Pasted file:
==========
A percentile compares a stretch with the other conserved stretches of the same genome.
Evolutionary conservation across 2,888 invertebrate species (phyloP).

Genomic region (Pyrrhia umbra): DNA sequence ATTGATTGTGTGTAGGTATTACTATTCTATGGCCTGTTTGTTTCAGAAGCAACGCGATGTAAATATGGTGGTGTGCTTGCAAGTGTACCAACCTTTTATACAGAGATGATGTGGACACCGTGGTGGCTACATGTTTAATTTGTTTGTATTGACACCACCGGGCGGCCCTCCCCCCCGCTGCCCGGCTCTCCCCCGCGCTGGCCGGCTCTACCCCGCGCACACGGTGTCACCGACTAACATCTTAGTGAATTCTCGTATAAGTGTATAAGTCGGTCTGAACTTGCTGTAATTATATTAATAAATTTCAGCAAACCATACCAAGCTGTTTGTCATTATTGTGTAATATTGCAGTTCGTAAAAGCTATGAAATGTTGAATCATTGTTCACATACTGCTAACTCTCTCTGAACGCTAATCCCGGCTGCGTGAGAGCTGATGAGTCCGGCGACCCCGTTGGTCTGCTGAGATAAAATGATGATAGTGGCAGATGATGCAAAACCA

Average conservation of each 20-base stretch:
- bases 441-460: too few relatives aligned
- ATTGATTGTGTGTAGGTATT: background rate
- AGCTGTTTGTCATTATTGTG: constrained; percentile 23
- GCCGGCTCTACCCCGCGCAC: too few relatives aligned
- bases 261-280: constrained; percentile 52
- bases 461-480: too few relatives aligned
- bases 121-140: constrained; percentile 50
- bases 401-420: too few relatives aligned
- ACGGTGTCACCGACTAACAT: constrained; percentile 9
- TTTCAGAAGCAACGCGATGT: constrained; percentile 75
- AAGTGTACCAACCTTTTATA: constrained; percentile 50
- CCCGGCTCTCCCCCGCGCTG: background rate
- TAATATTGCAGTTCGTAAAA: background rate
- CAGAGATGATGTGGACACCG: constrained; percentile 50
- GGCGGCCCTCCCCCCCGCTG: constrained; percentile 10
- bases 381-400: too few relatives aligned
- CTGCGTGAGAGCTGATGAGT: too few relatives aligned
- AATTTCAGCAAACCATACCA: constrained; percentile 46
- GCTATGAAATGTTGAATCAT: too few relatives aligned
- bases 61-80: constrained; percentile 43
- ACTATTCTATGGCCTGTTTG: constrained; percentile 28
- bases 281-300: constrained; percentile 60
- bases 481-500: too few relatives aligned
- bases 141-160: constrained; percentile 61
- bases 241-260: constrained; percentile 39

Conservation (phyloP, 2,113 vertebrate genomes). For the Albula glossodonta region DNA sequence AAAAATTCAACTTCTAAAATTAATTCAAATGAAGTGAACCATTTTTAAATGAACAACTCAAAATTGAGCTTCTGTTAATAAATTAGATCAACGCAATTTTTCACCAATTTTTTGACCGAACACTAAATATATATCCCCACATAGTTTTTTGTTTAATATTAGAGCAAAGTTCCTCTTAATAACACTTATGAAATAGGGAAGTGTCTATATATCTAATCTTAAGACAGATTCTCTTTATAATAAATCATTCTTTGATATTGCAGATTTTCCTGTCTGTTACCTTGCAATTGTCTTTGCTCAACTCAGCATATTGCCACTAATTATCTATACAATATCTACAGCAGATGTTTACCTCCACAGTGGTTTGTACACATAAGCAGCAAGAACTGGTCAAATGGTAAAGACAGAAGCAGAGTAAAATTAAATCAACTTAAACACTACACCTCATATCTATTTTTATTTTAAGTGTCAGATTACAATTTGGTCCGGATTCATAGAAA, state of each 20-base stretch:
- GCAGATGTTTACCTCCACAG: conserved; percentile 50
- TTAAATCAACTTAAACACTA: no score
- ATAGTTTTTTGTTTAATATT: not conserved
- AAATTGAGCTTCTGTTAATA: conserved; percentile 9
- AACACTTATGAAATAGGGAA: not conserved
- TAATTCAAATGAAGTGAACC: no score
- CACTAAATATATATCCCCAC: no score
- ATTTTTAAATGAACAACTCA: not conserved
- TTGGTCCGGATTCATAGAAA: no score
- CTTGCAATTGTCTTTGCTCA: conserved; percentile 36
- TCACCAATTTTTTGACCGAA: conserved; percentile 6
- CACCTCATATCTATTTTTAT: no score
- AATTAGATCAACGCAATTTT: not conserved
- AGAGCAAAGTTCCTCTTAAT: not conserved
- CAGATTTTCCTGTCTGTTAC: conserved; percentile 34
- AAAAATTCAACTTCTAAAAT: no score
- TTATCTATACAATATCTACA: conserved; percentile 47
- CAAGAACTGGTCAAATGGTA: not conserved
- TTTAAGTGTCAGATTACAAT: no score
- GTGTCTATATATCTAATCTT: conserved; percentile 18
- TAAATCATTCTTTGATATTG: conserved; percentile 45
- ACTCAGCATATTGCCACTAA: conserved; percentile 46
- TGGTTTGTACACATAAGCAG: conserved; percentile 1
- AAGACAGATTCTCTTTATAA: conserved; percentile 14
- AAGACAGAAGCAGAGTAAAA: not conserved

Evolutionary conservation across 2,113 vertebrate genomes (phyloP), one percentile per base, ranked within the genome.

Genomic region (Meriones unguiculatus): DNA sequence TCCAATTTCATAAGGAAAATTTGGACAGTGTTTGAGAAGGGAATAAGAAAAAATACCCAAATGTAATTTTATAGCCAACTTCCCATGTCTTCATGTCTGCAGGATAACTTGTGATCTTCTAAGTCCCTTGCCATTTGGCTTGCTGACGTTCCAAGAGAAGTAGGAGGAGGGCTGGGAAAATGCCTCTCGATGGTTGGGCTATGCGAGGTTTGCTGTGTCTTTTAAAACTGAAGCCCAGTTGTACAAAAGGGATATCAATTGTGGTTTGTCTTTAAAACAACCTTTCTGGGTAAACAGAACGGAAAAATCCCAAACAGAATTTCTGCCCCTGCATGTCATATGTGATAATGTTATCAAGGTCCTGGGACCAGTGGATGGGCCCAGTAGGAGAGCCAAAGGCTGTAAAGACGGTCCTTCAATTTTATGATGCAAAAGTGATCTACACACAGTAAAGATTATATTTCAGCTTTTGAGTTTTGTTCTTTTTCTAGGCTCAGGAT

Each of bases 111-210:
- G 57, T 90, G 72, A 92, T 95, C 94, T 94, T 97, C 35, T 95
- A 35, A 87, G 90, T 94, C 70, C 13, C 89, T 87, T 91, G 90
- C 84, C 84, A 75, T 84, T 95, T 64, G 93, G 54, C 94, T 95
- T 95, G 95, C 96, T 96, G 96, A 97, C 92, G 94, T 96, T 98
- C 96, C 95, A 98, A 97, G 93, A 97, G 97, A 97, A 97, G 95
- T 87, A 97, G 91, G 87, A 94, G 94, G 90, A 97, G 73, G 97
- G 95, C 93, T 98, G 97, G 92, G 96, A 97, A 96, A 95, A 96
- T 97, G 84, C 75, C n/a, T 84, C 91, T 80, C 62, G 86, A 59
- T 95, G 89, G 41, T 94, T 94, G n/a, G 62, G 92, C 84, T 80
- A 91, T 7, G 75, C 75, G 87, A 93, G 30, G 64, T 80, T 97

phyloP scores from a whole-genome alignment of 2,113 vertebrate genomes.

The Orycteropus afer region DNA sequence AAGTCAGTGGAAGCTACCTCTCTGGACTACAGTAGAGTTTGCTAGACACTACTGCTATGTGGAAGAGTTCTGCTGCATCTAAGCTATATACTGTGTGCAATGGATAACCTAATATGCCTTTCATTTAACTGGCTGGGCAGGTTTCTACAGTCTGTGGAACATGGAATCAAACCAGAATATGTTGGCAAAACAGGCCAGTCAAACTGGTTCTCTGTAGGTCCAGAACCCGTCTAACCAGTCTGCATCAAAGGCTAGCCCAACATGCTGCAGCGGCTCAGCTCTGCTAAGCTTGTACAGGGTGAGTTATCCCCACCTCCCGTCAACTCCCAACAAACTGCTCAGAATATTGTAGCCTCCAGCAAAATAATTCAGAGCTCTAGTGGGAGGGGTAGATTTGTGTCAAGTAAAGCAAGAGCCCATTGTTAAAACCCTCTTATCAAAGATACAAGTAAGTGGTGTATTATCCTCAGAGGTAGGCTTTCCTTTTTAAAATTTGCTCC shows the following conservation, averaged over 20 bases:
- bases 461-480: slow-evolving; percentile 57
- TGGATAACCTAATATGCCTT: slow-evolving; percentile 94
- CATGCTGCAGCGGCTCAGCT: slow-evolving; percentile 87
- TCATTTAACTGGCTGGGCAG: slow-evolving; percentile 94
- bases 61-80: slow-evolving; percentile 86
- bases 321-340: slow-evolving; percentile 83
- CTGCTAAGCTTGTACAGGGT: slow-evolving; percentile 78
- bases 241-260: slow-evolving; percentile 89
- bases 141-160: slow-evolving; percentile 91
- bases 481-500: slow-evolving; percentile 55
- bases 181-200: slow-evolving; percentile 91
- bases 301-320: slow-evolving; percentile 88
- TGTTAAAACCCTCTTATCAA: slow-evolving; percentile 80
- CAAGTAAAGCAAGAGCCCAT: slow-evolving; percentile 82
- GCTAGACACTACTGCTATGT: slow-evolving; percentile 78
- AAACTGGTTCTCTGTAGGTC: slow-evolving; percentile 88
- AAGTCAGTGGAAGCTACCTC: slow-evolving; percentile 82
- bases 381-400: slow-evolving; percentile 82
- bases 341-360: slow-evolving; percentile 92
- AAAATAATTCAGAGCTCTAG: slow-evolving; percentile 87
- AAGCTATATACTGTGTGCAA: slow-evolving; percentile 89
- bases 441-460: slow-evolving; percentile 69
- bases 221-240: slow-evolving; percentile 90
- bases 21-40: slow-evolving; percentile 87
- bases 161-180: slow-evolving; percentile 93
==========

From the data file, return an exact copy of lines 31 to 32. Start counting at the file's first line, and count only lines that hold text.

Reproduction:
- GCAGATGTTTACCTCCACAG: conserved; percentile 50
- TTAAATCAACTTAAACACTA: no score